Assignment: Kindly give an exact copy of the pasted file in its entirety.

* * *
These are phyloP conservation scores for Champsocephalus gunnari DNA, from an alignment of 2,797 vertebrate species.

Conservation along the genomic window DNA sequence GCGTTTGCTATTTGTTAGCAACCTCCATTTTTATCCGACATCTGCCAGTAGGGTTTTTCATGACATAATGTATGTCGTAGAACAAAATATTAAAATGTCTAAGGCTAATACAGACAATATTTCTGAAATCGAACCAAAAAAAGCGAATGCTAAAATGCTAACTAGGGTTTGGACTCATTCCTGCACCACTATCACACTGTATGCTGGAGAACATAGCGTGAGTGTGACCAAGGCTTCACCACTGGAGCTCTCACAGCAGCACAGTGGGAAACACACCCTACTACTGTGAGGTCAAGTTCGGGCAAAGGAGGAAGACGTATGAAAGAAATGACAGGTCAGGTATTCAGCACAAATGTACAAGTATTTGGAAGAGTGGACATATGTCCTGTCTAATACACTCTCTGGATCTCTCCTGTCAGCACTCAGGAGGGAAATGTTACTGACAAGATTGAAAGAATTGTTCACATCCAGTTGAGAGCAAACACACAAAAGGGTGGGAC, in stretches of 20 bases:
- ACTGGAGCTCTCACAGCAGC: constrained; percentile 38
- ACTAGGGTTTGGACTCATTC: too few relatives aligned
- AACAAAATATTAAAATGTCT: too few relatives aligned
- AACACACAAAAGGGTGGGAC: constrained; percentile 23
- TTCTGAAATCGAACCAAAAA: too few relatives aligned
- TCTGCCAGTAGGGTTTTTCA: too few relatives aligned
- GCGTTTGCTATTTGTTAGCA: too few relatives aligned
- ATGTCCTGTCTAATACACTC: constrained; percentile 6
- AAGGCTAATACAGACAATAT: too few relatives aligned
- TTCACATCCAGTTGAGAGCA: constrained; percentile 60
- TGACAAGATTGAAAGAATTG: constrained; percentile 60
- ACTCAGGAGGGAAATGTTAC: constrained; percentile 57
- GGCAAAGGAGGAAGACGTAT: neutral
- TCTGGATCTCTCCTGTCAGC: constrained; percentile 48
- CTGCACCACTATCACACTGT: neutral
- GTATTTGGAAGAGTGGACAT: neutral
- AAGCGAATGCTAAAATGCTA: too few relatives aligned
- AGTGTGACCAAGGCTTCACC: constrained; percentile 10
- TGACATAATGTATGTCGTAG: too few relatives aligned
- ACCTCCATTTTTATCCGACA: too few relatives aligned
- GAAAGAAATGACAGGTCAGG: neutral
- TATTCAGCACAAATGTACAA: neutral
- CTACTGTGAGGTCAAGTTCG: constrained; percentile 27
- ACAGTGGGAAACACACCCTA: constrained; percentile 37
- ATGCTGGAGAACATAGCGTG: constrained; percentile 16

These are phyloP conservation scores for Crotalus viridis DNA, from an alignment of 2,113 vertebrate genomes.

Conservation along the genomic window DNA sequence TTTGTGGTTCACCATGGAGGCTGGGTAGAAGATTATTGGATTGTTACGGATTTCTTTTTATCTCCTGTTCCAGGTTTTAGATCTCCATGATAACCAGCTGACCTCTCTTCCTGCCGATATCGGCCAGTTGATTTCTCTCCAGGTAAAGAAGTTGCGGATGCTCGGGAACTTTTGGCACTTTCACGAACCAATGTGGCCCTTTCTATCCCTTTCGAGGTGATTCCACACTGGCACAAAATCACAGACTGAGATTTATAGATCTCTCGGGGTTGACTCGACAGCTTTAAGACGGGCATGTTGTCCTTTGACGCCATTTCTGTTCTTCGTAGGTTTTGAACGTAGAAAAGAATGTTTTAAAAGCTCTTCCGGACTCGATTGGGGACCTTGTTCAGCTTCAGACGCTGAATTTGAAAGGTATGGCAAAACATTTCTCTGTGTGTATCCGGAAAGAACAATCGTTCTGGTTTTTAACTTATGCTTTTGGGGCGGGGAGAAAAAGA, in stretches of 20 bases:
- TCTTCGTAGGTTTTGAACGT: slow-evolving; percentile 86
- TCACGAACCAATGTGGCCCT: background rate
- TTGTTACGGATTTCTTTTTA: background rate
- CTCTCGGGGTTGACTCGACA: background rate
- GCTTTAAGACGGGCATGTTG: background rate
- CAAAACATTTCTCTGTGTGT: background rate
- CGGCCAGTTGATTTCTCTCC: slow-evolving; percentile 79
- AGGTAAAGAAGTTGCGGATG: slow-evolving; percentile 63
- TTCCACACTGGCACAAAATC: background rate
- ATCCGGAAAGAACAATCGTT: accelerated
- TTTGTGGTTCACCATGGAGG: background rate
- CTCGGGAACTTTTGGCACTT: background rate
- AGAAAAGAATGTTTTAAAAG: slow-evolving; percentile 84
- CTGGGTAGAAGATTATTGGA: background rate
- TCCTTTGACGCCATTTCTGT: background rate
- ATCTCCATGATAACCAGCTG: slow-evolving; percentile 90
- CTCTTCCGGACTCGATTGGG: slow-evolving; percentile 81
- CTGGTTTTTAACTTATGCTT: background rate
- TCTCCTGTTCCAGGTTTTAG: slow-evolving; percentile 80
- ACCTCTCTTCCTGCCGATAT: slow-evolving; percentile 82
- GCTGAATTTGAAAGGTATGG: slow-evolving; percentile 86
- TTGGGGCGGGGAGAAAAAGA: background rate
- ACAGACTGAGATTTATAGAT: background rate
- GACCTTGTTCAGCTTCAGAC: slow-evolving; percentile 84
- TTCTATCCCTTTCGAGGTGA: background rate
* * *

These are phyloP conservation scores for Champsocephalus gunnari DNA, from an alignment of 2,797 vertebrate species.

Conservation along the genomic window DNA sequence GCGTTTGCTATTTGTTAGCAACCTCCATTTTTATCCGACATCTGCCAGTAGGGTTTTTCATGACATAATGTATGTCGTAGAACAAAATATTAAAATGTCTAAGGCTAATACAGACAATATTTCTGAAATCGAACCAAAAAAAGCGAATGCTAAAATGCTAACTAGGGTTTGGACTCATTCCTGCACCACTATCACACTGTATGCTGGAGAACATAGCGTGAGTGTGACCAAGGCTTCACCACTGGAGCTCTCACAGCAGCACAGTGGGAAACACACCCTACTACTGTGAGGTCAAGTTCGGGCAAAGGAGGAAGACGTATGAAAGAAATGACAGGTCAGGTATTCAGCACAAATGTACAAGTATTTGGAAGAGTGGACATATGTCCTGTCTAATACACTCTCTGGATCTCTCCTGTCAGCACTCAGGAGGGAAATGTTACTGACAAGATTGAAAGAATTGTTCACATCCAGTTGAGAGCAAACACACAAAAGGGTGGGAC, in stretches of 20 bases:
- ACTGGAGCTCTCACAGCAGC: constrained; percentile 38
- ACTAGGGTTTGGACTCATTC: too few relatives aligned
- AACAAAATATTAAAATGTCT: too few relatives aligned
- AACACACAAAAGGGTGGGAC: constrained; percentile 23
- TTCTGAAATCGAACCAAAAA: too few relatives aligned
- TCTGCCAGTAGGGTTTTTCA: too few relatives aligned
- GCGTTTGCTATTTGTTAGCA: too few relatives aligned
- ATGTCCTGTCTAATACACTC: constrained; percentile 6
- AAGGCTAATACAGACAATAT: too few relatives aligned
- TTCACATCCAGTTGAGAGCA: constrained; percentile 60
- TGACAAGATTGAAAGAATTG: constrained; percentile 60
- ACTCAGGAGGGAAATGTTAC: constrained; percentile 57
- GGCAAAGGAGGAAGACGTAT: neutral
- TCTGGATCTCTCCTGTCAGC: constrained; percentile 48
- CTGCACCACTATCACACTGT: neutral
- GTATTTGGAAGAGTGGACAT: neutral
- AAGCGAATGCTAAAATGCTA: too few relatives aligned
- AGTGTGACCAAGGCTTCACC: constrained; percentile 10
- TGACATAATGTATGTCGTAG: too few relatives aligned
- ACCTCCATTTTTATCCGACA: too few relatives aligned
- GAAAGAAATGACAGGTCAGG: neutral
- TATTCAGCACAAATGTACAA: neutral
- CTACTGTGAGGTCAAGTTCG: constrained; percentile 27
- ACAGTGGGAAACACACCCTA: constrained; percentile 37
- ATGCTGGAGAACATAGCGTG: constrained; percentile 16

These are phyloP conservation scores for Crotalus viridis DNA, from an alignment of 2,113 vertebrate genomes.

Conservation along the genomic window DNA sequence TTTGTGGTTCACCATGGAGGCTGGGTAGAAGATTATTGGATTGTTACGGATTTCTTTTTATCTCCTGTTCCAGGTTTTAGATCTCCATGATAACCAGCTGACCTCTCTTCCTGCCGATATCGGCCAGTTGATTTCTCTCCAGGTAAAGAAGTTGCGGATGCTCGGGAACTTTTGGCACTTTCACGAACCAATGTGGCCCTTTCTATCCCTTTCGAGGTGATTCCACACTGGCACAAAATCACAGACTGAGATTTATAGATCTCTCGGGGTTGACTCGACAGCTTTAAGACGGGCATGTTGTCCTTTGACGCCATTTCTGTTCTTCGTAGGTTTTGAACGTAGAAAAGAATGTTTTAAAAGCTCTTCCGGACTCGATTGGGGACCTTGTTCAGCTTCAGACGCTGAATTTGAAAGGTATGGCAAAACATTTCTCTGTGTGTATCCGGAAAGAACAATCGTTCTGGTTTTTAACTTATGCTTTTGGGGCGGGGAGAAAAAGA, in stretches of 20 bases:
- TCTTCGTAGGTTTTGAACGT: slow-evolving; percentile 86
- TCACGAACCAATGTGGCCCT: background rate
- TTGTTACGGATTTCTTTTTA: background rate
- CTCTCGGGGTTGACTCGACA: background rate
- GCTTTAAGACGGGCATGTTG: background rate
- CAAAACATTTCTCTGTGTGT: background rate
- CGGCCAGTTGATTTCTCTCC: slow-evolving; percentile 79
- AGGTAAAGAAGTTGCGGATG: slow-evolving; percentile 63
- TTCCACACTGGCACAAAATC: background rate
- ATCCGGAAAGAACAATCGTT: accelerated
- TTTGTGGTTCACCATGGAGG: background rate
- CTCGGGAACTTTTGGCACTT: background rate
- AGAAAAGAATGTTTTAAAAG: slow-evolving; percentile 84
- CTGGGTAGAAGATTATTGGA: background rate
- TCCTTTGACGCCATTTCTGT: background rate
- ATCTCCATGATAACCAGCTG: slow-evolving; percentile 90
- CTCTTCCGGACTCGATTGGG: slow-evolving; percentile 81
- CTGGTTTTTAACTTATGCTT: background rate
- TCTCCTGTTCCAGGTTTTAG: slow-evolving; percentile 80
- ACCTCTCTTCCTGCCGATAT: slow-evolving; percentile 82
- GCTGAATTTGAAAGGTATGG: slow-evolving; percentile 86
- TTGGGGCGGGGAGAAAAAGA: background rate
- ACAGACTGAGATTTATAGAT: background rate
- GACCTTGTTCAGCTTCAGAC: slow-evolving; percentile 84
- TTCTATCCCTTTCGAGGTGA: background rate